Ken Jeong on his biggest acting mistake: ‘I cringe watching it back’

In the seven years since his breakout role in “Knocked Up,” Ken Jeong has played a string of extremes. His role on “Community” as the insane and diabolical Ben Chang has been unpredictable, but his turns in the “Hangover” series and “Role Models” (as the King of LAIRE, or Live Action Interactive Role-playing Explorers) have been just as funny and unsettling. That's why it's downright intriguing to watch him play a sensitive English teacher in “The DUFF,” a high school comedy starring Mae Whitman as a girl dubbed The Designated Ugly Fat Friend, a buffer for her hottie pals.

We caught up with Jeong to discuss “The DUFF,” which was just released on Blu-Ray and DVD, and how he relished the chance to play a character who isn't threatening community college students for a living. 

When you first heard about the “The DUFF” and inevitably learned that the title meant “Designated Ugly Fat Friend,” what did you think?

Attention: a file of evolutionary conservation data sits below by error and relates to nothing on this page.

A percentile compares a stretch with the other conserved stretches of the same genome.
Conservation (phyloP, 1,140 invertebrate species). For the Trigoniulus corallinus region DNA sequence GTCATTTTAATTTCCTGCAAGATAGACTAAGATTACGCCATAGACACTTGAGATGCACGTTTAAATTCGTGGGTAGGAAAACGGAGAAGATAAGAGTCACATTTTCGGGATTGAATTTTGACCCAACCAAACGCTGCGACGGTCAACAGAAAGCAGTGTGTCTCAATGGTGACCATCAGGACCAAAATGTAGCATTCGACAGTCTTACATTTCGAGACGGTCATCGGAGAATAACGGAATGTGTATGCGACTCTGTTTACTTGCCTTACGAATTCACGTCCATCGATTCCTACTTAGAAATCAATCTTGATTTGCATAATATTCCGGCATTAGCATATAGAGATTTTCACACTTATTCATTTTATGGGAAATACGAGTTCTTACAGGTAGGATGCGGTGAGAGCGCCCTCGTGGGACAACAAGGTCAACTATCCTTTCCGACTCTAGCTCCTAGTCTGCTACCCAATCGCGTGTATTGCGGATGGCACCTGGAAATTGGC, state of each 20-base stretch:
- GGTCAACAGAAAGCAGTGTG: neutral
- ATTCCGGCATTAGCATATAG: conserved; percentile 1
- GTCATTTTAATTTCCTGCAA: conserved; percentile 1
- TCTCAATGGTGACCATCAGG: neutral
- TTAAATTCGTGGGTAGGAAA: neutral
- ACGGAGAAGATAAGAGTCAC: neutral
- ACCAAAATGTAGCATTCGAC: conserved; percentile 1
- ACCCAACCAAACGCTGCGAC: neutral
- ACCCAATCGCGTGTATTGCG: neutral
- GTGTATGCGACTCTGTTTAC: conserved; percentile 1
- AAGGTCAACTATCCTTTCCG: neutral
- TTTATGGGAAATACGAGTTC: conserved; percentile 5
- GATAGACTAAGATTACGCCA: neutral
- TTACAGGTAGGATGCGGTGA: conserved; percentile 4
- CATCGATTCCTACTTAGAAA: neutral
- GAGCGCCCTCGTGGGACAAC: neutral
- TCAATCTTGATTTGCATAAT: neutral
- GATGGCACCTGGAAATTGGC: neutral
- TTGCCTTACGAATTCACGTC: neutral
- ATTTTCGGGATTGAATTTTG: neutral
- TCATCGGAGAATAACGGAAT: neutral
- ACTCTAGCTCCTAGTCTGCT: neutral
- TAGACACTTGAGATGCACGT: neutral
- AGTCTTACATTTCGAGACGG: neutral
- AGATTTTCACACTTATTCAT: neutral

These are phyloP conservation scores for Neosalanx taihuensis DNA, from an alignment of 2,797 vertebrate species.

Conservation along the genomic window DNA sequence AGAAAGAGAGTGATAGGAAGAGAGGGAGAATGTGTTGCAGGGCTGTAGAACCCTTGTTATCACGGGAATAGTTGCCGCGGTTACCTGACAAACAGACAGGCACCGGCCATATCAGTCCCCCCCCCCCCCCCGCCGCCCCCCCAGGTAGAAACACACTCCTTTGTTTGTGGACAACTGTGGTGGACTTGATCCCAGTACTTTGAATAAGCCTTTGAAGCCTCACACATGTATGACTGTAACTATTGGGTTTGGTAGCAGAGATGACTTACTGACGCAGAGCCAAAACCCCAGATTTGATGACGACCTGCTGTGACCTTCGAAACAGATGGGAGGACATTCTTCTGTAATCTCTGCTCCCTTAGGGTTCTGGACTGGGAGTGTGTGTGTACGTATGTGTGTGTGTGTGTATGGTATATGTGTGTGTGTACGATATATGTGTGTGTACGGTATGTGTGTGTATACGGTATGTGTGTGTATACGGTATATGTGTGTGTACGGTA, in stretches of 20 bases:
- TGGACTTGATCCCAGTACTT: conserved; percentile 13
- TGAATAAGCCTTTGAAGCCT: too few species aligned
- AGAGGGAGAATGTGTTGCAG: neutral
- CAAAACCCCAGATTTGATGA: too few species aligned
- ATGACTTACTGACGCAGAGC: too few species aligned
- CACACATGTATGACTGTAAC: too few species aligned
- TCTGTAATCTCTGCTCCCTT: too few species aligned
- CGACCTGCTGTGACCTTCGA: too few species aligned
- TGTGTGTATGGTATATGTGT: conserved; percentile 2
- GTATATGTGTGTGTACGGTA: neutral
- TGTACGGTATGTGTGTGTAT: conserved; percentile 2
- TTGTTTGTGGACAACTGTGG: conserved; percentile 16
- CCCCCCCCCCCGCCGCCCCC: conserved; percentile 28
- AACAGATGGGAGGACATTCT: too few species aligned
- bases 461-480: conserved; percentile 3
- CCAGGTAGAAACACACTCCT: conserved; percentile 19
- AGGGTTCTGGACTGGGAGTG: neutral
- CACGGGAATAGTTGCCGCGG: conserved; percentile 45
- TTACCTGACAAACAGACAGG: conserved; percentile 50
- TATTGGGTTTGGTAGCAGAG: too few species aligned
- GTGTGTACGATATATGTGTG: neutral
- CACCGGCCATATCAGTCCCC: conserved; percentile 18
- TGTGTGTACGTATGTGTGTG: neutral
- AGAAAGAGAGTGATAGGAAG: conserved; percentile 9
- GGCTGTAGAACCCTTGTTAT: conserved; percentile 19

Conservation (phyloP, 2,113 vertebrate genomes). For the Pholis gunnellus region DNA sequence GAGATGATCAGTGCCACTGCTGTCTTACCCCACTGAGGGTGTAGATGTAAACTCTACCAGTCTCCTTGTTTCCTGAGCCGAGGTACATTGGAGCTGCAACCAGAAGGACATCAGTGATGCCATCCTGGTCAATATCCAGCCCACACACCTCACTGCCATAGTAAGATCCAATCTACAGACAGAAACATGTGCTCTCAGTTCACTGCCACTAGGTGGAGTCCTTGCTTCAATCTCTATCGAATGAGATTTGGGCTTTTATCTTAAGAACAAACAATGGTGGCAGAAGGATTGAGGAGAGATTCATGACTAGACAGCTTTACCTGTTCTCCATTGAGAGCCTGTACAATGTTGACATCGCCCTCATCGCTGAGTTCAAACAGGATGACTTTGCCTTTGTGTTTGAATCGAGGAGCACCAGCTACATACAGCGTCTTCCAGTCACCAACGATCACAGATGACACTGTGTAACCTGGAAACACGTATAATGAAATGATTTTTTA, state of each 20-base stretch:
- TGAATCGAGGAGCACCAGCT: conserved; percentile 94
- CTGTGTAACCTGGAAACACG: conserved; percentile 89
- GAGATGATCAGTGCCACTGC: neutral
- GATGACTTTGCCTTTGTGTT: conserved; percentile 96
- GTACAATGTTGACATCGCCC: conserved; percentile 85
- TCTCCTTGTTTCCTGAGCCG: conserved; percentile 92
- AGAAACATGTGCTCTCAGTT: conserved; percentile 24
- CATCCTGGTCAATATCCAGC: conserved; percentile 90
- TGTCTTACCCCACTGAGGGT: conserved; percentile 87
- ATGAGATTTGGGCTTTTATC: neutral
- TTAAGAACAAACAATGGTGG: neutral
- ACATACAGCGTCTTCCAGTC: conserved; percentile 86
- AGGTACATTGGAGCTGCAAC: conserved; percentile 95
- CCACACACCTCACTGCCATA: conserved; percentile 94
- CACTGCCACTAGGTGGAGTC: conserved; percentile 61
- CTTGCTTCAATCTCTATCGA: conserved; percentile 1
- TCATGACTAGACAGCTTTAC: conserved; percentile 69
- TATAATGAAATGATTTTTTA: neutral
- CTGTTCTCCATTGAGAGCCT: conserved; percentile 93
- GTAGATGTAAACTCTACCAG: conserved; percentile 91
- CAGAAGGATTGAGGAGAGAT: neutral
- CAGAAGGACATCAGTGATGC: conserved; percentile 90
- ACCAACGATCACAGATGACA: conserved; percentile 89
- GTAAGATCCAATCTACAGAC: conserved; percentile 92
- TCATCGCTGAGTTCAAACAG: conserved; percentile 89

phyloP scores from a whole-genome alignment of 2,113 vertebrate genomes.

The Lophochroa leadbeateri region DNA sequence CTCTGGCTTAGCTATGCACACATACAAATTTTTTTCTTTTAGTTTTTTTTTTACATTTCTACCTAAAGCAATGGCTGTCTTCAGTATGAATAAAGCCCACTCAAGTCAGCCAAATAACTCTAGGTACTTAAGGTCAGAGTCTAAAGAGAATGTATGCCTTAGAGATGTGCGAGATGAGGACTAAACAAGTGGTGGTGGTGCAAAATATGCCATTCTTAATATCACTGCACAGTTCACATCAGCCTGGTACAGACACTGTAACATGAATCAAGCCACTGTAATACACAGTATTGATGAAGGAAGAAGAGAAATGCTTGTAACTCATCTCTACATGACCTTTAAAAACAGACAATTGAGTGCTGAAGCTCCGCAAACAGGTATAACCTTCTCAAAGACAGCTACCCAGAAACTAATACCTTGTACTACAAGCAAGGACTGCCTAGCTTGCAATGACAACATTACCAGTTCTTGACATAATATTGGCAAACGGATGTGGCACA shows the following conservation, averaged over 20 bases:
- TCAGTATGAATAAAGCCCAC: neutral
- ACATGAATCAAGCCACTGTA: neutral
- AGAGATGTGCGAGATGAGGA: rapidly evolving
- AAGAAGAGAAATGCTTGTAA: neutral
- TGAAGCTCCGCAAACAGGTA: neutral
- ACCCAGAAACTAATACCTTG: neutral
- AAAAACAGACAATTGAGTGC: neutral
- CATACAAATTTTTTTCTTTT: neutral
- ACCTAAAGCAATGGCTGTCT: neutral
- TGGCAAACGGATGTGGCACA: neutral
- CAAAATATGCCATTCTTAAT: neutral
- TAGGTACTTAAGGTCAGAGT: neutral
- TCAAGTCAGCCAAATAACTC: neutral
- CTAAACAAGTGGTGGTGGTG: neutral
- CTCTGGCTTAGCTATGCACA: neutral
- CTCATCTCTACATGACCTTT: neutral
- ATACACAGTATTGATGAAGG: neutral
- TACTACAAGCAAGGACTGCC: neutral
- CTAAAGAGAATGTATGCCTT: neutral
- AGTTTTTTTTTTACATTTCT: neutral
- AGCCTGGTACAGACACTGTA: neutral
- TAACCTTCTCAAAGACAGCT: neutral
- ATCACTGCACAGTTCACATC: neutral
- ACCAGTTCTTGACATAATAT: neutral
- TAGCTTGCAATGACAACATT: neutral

I loved it. I'd heard of the book. Once I read the script, you got the sense that it's a wonderful misleading title like “The 40-Year-Old Virgin.” I got the title pretty readily, and I was really flattered that they would think of me. It wasn't like it was a part specifically written for me. I think the beautiful part of it was how the author Kody Keplinger happily signed off on me. Publicly! She was so nice and so welcoming. That really put me at ease. It was really one of my favorite movies I've been a part of. I think the script has a lot of heart and sends a great message.

Have you had any favorite kinds of feedback to the film?

I really, really enjoy when people say it's a great throwback to mid '80s John Hughes movies that I grew up on.

Mae Whitman is a joy to watch. How is she different from other actors you've worked with?

She's one of the best actresses I've ever worked with, no joke. She has a presence about her that just screams experience and professionalism, yet she's so young. Certain actors, you want to make sure you rise to their level. That was the case with Mae. I didn't want to let her down. I didn't want to let the project down. She raised the bar with her thoughtfulness. Her communication with the director and producers was great too. She didn't just know her lines; she knew the tone, the whole movie. This was her universe. She set the tone for that universe.